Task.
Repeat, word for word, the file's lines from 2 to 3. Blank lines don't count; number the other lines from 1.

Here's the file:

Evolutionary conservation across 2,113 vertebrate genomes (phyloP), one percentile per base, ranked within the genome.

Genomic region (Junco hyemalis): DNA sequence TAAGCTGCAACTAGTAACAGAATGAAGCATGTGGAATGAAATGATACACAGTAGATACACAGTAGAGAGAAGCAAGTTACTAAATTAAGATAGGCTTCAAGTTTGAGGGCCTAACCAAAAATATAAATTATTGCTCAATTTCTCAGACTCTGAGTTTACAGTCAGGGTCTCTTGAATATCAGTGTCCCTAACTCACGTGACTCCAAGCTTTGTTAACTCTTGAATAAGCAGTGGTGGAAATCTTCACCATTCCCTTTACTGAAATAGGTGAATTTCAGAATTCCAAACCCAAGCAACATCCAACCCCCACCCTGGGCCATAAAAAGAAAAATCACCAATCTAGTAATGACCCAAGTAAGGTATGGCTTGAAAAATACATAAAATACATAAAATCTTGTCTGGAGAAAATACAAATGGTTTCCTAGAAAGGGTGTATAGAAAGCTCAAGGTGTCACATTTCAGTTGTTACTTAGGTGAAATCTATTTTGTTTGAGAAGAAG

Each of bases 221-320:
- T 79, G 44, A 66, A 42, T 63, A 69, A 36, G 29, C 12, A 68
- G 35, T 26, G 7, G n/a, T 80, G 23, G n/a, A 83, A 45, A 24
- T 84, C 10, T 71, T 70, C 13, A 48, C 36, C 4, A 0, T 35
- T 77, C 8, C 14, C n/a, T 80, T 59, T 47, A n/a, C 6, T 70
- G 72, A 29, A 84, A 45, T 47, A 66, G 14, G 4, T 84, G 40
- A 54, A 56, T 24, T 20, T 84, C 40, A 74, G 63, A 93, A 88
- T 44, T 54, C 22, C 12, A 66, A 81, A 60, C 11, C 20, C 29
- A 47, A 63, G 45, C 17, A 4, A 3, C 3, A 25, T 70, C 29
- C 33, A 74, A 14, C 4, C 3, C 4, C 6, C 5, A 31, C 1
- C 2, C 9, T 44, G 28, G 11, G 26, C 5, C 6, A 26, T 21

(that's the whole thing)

Genomic region (Junco hyemalis): DNA sequence TAAGCTGCAACTAGTAACAGAATGAAGCATGTGGAATGAAATGATACACAGTAGATACACAGTAGAGAGAAGCAAGTTACTAAATTAAGATAGGCTTCAAGTTTGAGGGCCTAACCAAAAATATAAATTATTGCTCAATTTCTCAGACTCTGAGTTTACAGTCAGGGTCTCTTGAATATCAGTGTCCCTAACTCACGTGACTCCAAGCTTTGTTAACTCTTGAATAAGCAGTGGTGGAAATCTTCACCATTCCCTTTACTGAAATAGGTGAATTTCAGAATTCCAAACCCAAGCAACATCCAACCCCCACCCTGGGCCATAAAAAGAAAAATCACCAATCTAGTAATGACCCAAGTAAGGTATGGCTTGAAAAATACATAAAATACATAAAATCTTGTCTGGAGAAAATACAAATGGTTTCCTAGAAAGGGTGTATAGAAAGCTCAAGGTGTCACATTTCAGTTGTTACTTAGGTGAAATCTATTTTGTTTGAGAAGAAG

Each of bases 221-320: